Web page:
Washington State Democrats: Labor-Punching Corporate Vassals, or Less Bad Than That?

Settle for Dems, oh darling, settle for Dems~

I feel like the chief export of Seattle right now is Kshama Sawant editorials. Here’s an excerpt from her latest, Seattle’s Union Members Don’t Have to Settle for Democrats:

It is no secret we disagree with the long-standing policy of the majority of union leaders of supporting the Democratic Party, whose leadership is thoroughly pro-corporate. Here in Washington State and Seattle we have seen again and again Democratic Party politicians side with the interests of big business against unions, people of color, and the environment. In our opinion, this cautious policy of supporting corporate-friendly Democrats seen as most likely to win has meant workers keep losing. Thousands of Boeing workers have lost retirement benefits, public workers have been furloughed, our public schools are illegally underfunded, and meanwhile Washington State is home to some of the most astronomically wealthy individuals in the history of the world.

Okay, this is a lot.

Let’s momentarily set aside the language about “settling” (we’ll come back to it) and take this point by point.

Democrats: Labor-Devouring Corporate Lapdogs with Teeth for Eyes??? Or Something Not That??

Disclaimer: This list represents only about 4 hours of research on my part, so I could be missing something game-changing from the last 7 years or so. Let me know what I missed.

That said, roll tape!

Environment: The most divisive recent environmental issue that comes to mind in Washington state politics is I-732, or the carbon tax. Smart people were for it; smart people were against it. The state Dems came down against it, and it’s worth noting that POC-led environmental groups also opposed the measure, on process grounds: they didn’t feel that they had the opportunity to offer crucial input. Read the big, messy, thorough breakdown on Vox.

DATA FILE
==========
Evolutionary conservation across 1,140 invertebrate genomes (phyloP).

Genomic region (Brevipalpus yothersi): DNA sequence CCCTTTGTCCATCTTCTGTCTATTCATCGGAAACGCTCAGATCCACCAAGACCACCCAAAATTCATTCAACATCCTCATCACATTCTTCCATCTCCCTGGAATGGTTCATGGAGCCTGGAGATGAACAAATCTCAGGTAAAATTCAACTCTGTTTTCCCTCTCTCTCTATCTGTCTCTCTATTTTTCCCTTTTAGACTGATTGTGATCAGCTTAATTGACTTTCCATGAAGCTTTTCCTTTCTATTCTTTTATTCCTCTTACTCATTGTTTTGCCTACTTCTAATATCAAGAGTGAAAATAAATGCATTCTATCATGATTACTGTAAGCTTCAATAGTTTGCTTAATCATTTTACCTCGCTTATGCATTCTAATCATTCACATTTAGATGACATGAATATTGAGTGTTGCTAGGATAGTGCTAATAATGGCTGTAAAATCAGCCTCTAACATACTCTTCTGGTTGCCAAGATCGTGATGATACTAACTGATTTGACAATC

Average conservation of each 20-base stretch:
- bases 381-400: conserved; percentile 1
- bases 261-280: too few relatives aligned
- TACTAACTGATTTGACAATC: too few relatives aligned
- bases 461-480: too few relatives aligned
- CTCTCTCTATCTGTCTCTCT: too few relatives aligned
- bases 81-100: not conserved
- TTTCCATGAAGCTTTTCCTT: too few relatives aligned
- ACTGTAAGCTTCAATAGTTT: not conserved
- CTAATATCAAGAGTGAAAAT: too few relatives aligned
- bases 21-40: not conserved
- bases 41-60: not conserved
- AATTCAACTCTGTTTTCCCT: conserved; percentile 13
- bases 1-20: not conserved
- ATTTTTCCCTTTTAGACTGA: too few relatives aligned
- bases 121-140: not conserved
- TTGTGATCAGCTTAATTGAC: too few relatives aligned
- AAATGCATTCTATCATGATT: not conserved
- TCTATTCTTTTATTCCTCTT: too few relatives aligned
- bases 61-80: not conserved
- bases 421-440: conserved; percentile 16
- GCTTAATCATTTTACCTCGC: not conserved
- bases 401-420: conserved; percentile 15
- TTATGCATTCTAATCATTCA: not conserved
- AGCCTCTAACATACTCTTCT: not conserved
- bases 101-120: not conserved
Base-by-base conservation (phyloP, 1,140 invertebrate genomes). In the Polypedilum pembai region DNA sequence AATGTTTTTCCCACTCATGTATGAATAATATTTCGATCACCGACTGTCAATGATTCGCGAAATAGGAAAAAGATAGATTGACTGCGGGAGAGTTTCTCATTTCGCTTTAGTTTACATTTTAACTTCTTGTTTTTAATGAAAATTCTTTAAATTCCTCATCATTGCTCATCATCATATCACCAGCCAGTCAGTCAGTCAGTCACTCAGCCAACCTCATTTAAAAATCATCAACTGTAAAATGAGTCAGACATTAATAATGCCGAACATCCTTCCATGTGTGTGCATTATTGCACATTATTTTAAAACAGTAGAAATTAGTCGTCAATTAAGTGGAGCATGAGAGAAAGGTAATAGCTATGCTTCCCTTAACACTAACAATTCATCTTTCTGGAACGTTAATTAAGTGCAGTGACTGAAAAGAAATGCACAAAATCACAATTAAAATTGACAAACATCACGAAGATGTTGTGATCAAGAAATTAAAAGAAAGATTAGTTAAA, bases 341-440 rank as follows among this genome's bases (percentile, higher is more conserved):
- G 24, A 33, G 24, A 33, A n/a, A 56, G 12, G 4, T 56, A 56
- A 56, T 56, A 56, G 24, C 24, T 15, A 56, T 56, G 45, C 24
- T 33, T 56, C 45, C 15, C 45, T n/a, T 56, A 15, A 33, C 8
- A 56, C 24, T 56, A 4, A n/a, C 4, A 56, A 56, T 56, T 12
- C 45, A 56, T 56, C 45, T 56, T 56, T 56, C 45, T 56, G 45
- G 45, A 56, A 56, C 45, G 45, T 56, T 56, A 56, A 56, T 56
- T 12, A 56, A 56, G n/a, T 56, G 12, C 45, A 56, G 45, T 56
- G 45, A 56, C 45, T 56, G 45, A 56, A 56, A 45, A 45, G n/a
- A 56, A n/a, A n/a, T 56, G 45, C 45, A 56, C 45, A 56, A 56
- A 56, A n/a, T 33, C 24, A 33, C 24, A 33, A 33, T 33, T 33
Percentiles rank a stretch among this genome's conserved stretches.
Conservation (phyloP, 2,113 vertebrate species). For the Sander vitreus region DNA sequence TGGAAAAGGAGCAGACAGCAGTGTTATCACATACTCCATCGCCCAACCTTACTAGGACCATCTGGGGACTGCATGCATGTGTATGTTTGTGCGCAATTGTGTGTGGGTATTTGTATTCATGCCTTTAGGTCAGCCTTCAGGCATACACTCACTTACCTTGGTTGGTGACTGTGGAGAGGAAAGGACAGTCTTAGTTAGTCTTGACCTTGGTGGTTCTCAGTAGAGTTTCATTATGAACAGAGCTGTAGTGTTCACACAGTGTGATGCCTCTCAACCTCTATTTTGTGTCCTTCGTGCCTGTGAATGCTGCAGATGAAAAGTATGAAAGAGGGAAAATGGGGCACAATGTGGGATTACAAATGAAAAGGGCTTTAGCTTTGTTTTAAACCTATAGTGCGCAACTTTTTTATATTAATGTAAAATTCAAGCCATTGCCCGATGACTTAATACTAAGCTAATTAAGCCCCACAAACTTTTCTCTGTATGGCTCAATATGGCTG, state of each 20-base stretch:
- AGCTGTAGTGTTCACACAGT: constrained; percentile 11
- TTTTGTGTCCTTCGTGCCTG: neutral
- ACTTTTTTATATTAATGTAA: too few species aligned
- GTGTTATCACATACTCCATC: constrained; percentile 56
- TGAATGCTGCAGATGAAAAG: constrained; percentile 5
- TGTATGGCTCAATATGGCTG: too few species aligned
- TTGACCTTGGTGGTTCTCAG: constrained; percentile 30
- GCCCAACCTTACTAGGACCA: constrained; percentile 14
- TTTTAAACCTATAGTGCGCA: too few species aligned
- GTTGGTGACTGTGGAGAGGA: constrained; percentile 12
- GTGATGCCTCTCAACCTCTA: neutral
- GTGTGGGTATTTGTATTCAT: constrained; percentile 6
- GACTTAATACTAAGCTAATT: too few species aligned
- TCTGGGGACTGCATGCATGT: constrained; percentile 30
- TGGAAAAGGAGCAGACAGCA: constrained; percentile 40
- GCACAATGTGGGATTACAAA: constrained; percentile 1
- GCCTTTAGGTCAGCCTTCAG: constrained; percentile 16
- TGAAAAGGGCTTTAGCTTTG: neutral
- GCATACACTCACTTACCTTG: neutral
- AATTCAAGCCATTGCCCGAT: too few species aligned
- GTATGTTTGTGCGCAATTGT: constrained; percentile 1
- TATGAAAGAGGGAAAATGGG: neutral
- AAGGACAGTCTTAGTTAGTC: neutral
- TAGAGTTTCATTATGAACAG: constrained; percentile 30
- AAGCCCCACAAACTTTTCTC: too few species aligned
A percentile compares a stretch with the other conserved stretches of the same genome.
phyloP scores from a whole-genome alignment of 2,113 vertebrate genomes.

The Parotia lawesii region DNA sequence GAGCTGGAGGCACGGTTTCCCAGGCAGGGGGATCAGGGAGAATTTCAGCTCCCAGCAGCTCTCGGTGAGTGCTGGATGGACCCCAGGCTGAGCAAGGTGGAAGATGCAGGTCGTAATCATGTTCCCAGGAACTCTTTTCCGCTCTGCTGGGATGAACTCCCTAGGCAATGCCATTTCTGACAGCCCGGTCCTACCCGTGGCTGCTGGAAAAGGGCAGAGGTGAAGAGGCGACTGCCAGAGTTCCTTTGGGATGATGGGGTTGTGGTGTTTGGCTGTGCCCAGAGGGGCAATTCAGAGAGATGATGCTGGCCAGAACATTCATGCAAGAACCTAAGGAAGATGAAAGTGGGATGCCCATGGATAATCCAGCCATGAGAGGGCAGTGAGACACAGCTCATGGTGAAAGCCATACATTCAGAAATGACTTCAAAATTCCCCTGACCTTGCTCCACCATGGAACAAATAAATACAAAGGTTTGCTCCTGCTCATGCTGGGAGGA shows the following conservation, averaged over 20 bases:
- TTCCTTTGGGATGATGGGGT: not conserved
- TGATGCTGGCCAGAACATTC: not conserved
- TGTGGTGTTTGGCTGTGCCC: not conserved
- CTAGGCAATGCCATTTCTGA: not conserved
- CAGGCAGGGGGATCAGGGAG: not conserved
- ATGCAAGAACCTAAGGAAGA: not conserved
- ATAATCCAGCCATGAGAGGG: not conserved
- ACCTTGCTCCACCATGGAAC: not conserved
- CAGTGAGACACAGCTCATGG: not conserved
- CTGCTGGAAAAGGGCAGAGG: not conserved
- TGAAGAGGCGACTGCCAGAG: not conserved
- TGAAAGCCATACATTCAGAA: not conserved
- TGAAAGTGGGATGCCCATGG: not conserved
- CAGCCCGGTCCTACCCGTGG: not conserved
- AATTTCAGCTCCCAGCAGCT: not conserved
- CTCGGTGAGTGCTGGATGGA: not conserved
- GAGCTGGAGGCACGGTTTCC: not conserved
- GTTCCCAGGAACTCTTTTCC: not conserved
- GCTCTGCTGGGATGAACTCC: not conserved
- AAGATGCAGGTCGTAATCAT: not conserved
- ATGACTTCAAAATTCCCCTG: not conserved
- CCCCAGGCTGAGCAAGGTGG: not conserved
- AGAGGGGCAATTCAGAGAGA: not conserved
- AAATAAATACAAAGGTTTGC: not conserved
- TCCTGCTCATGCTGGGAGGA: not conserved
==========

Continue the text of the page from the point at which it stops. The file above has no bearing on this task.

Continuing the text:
How are the state Democrats on fossil fuels? Here they are opposing TPP fast-tracking in 2015. Here’s Reuven Carlyle (D) sponsoring a bill to fund education by reducing tax loopholes for oil companies. And here’s Jay Inslee proposing cap and trade in 2015! This cynically symbolic executive order was bolstered by an introduced house bill with senate companion, though the Democrats moved forward with a capital gains tax proposal instead of cap and trade during a messy mire of special sessions. Ultimately, Democrats caved to oil industry pressure by passing an emissions cap in 2016.

Here’s the state Democratic party on a list of opponents of the libertarian-backed I-933, which would have favored real estate developers over preservation of natural resources. And here’s Washington Conservation Voters’ lifetime ratings of every WA politician: The lowest-scoring Democrats get 62% and 69%; every other Dem scores 80%+.

Also, vis-a-vis I-933, this is from the progressive group Eastern Washington Voters, not the official state Democratic apparatus, but did you know crop art is a thing?

It is a thing.

Public schools: Ooh, here’s the pro-corporate Democrats proposing to fund education through a tax on the 50,000 wealthiest Washingtonians. Is there anything these assholes won’t tax to pretend they want to fund education?

In case you didn’t know, we’re in a special session right now! YAYYYYY. The second special session, in fact, because one just wasn’t special enough. Also, the State Senate passed this nightmare along party lines (plus Fucking Tim Sheldon, D-Not-Really) and the House was like, nope, no thanks. I guess my question here is, what awesome negotiation techniques does the Socialist Alternative suggest for making Republicans amenable to non-punitive measures to fund education?

If you’re talking city-level stuff, we have secured funding for a number of programs via property tax levy. Why do we do everything through levies??? Well, it is currently illegal under the Washington state constitution to put non-uniform taxes on things. That is, progressive taxes are against the law.

So if you can’t get Republicans to stop railing against rogue dandelions (not making this up) long enough to talk about education funding, and you can’t voluntarily raise city-level funds except through regressive taxation, you have a pretty limited toolkit with which to enact progressive funding policies.